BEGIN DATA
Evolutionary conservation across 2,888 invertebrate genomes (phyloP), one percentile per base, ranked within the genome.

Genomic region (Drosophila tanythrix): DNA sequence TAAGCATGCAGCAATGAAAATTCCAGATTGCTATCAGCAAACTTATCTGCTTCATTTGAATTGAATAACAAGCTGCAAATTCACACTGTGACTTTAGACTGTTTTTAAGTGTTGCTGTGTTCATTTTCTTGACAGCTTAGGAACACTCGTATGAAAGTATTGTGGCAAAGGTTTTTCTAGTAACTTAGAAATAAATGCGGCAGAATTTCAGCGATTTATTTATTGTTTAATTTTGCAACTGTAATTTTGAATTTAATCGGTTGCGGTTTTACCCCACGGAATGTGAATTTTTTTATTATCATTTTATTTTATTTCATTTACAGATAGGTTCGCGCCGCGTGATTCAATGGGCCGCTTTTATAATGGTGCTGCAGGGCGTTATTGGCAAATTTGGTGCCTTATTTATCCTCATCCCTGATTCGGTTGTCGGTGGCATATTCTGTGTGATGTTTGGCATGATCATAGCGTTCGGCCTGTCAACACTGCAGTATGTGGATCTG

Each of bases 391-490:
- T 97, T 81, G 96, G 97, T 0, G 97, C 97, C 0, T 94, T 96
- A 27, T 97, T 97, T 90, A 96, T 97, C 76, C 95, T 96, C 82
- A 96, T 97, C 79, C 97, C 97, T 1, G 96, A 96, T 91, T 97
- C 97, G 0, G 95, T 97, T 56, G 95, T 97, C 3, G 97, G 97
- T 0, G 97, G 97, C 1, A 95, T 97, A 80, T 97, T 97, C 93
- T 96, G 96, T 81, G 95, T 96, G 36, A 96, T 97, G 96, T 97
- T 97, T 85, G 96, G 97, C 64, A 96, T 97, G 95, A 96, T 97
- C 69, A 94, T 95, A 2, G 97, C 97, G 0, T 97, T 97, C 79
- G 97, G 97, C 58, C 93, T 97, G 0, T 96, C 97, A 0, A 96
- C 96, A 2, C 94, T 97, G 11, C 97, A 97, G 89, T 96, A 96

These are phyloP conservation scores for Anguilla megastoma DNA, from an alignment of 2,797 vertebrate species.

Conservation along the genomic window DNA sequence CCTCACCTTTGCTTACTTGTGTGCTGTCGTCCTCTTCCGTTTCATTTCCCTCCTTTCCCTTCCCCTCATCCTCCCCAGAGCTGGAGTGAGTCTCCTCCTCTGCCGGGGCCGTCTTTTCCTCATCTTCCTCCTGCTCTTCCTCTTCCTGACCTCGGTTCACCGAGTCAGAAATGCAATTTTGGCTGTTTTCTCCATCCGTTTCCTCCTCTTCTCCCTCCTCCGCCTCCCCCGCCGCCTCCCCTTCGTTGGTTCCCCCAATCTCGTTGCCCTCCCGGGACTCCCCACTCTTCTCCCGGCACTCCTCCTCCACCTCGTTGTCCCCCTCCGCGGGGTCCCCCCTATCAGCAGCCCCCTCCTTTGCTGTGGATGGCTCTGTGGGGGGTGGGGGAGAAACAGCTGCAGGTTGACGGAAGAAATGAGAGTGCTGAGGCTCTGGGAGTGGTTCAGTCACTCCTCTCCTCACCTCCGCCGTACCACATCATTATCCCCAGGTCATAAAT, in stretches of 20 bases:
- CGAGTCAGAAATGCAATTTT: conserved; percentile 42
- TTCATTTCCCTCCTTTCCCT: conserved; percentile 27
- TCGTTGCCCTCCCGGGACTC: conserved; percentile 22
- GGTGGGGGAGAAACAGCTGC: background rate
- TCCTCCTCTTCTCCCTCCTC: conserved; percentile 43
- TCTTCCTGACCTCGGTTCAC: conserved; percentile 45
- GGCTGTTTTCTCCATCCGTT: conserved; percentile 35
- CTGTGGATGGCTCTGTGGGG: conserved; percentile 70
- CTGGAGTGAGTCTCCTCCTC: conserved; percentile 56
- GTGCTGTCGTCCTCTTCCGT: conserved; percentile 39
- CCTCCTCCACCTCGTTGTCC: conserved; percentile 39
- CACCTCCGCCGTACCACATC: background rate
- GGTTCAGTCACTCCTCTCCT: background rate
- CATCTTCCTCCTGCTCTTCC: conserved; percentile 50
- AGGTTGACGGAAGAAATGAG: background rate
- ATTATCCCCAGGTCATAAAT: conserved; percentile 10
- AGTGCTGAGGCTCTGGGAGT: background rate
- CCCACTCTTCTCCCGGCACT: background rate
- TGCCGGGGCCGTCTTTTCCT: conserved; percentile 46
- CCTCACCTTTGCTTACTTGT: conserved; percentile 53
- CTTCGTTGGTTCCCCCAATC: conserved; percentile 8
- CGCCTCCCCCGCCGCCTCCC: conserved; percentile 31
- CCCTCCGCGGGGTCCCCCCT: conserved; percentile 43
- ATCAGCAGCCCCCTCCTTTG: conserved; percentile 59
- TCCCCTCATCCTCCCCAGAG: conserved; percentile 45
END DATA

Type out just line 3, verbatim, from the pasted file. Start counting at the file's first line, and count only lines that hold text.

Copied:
Each of bases 391-490: